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May Books

Well, no school + no television + no girlfriend = hella lotta books.
1. Cruciformity: Paul’s Narrative Spirituality of the Cross, Michael Gorman.
This is one of the best books I have read. Comparable (in caliber) to The Moral Vision of the New Testament by Richard Hays, I think that anybody who wants to accept or reject Christianity should read this book — here a genuine Christian spirituality is revealed. Those who have developed an affinity for the likes of Piper or McLaren should really read this book so that they can get a better understanding of what Christianity is all about. A much needed voice.
2. Where is God? Earthquake, Terrorism, Barbarity, and Hope, Jon Sobrino.
A poignant reflection upon the 2001 earthquakes in El Salvador, the bombing of the WTC, the bombing of Afghanistan and the war in Iraq. Sobrino is one of the best liberation theologians out there.
3. The Disappearance of Childhood, Neil Postman.
Picking up themes that are further developed in Amusing Ourselves to Death and Technopoly, Postman argues that, with the decline of a typographic culture and the ascendancy of a visual culture, childhood is bound to disappear. He argues we have once again returned to the Dark Ages, where children are simply miniature adults (and adults are large children). I love Postman, he’s witty, intelligent, and is often bang-on with his socio-cultural critiques. Postman has said that, of his writings, this book is his favourite.
4. Dorothy Day: A Radical Devotion, Robert Coles.
Dorothy Day — one of those people that makes me want to become a Roman Catholic.
5. Prison Journals of a Priest Revolutionary, Philip Berrigan (edited).
Although one can’t help but wonder about a certain egoism in Berrigan’s writings, reading his journals is humbling for any who aspire to making sweeping (revolutionary) changes in our society. An interesting perspective on Vietnam from an American priest who was willing to be jailed for his religious convictions.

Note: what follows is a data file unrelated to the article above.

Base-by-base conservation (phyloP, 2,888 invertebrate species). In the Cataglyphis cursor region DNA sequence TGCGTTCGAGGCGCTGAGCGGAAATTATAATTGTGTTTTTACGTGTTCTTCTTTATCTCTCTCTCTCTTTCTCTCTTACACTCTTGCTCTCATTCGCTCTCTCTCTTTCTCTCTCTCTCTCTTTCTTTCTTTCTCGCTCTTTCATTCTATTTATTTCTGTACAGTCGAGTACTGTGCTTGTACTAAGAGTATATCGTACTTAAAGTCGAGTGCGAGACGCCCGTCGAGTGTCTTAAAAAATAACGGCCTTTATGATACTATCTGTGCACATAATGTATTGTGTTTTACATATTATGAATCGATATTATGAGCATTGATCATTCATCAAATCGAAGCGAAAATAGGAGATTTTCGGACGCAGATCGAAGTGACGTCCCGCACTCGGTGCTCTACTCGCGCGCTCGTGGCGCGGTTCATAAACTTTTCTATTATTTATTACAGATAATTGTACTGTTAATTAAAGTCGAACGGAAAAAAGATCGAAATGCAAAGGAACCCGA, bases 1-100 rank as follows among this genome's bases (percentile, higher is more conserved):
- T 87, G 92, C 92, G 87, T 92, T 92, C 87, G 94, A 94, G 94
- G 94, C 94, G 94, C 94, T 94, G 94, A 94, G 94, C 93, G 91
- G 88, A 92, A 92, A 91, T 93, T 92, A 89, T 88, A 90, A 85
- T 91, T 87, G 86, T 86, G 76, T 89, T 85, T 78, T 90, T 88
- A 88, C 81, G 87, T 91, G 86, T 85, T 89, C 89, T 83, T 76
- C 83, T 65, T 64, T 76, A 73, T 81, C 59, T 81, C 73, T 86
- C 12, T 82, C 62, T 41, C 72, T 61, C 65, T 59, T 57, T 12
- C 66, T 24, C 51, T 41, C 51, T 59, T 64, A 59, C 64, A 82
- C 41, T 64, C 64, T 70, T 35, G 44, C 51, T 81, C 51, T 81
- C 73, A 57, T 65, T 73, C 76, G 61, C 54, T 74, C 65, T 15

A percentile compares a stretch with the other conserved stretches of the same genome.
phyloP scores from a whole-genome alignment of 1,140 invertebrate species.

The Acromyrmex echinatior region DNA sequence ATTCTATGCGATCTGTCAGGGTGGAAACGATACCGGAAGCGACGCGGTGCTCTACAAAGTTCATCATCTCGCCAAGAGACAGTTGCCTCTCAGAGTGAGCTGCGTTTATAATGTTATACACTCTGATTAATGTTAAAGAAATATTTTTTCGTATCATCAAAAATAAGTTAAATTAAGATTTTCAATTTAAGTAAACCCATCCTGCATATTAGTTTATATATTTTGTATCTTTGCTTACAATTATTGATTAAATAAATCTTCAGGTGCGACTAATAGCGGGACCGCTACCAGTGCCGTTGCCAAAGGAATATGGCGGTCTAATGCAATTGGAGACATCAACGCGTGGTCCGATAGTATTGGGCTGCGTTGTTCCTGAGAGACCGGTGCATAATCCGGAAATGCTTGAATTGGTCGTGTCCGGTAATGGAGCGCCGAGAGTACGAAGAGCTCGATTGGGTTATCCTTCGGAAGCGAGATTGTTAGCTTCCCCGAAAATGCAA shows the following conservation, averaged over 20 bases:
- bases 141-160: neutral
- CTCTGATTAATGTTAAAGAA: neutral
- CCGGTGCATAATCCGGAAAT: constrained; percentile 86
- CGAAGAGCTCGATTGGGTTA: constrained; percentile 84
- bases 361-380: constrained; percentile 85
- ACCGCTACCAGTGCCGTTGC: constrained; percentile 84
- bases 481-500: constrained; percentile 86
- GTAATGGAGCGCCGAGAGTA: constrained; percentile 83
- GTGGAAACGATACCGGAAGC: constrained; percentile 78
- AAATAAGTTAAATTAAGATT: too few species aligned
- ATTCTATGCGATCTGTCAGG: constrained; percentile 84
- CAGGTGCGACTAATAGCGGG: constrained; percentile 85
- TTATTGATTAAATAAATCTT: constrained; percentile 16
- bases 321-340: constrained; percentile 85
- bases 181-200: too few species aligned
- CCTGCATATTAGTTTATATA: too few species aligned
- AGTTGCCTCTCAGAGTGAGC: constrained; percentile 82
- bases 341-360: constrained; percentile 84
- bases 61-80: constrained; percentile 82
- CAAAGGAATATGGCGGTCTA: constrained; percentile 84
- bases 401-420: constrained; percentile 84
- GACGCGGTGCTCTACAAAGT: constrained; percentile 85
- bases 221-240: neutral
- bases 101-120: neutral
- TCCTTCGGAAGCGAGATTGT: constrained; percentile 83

6. Dead Man Walking, Sister Helen Prejean.
Staying with the theme of American Catholic social activists… Prejean is quite an interesting voice. The things that struck me the most about this book were (a) the way in which she was unable to journey alongside of both the victims and the perpetrators of violent crimes (b) the way in which she gradually moves towards a more restorative approach to justice by the end of the book.
7. The Gulag Archipelago (I-II), Aleksandr I. Solzhenitsyn.
I think I stayed away from Solzhenitsyn for a long time because I was sick of people trashing the U.S.S.R. in order to make the West look righteous. A grievous and horrifying read — especially in light of Guantanamo Bay and other places where the U.S. is creating it’s own Archipelago.
8. Bread and Wine, Ignazio Silone.
Self-described as “a socialist without a party, and a Christian without a Church” this is Silone’s most autobiographical work. The ending completely shocked me. Completely. I think I actually gasped.
9. Poor Folk, Fyodor Dostoevski.
Dostoevski’s first book and the one that launched him into the circles of Russia’s literary elite. It’s interesting that, at the time, this book was considered radically empathetic.
10. The Double, Fyodor Dostoevski.
Dostoevski’s second work. It did not receive nearly as much acclaim as his first, due largely to the fact that is was misunderstood by a lot of critics. Quite an interesting look into mental illness — especially considering Dostoevski’s own struggle.
11. The Eternal Husband, Fyodor Dostoevski.
The best of these three short novels, Dostoevski writes a very compact, well put together story that picks up on themes that are more fully developed in The Idiot and The Possessed.
12. The Sorrows of Young Werther, Johann Wolfgang von Goethe.
It’s always interesting to go back and read something that totally took Europe by storm at the time it was published (and actually made Goethe a renowned author). But, being quite removed from that romantic period, I can’t say I really loved this work.
13. Grimm’s Fairy Tales, the Brothers Grimm.
Some people read encyclopedias in the washroom, others read magazines… I decided to read Fairy Tales.
14. Kissing Chaos, Arthur Dela Cruz.
Still looking for other graphic novel’s comparable to Craig Thompson’s. And still coming up empty.

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  1. Those fairy tales really are grim, eh? Nothing like graphically violent stories to send the kiddies off to sleep. It’s funny how Disney’s version of Cinderella has far less self-mutilation, flowing blood, and gouging-out of eye-balls. I’m a little partial to Hans Christian Andersen, myself, although there is plenty of death and destruction in his tales too.

  2. Joshy!
    It’s true those Grimm fairly tales are horrific. I think the one that scarred me the most was the one about a band of robbers that seduces women, murders them, strips them and then cuts them up and eats them. What the bloody hell?!?!
    I actually found it quite interesting to read the fairy tales in conjunction with The Disappearance of Childhood. Postman argues that fairy tales were one way in which children were introduced to some of the truths and secrets of adulthood — yet such an introduction was given through a very different medium than current ways (i.e. a loving mother vs. a television) and had very different results. Frig, I love Postman, he makes me think.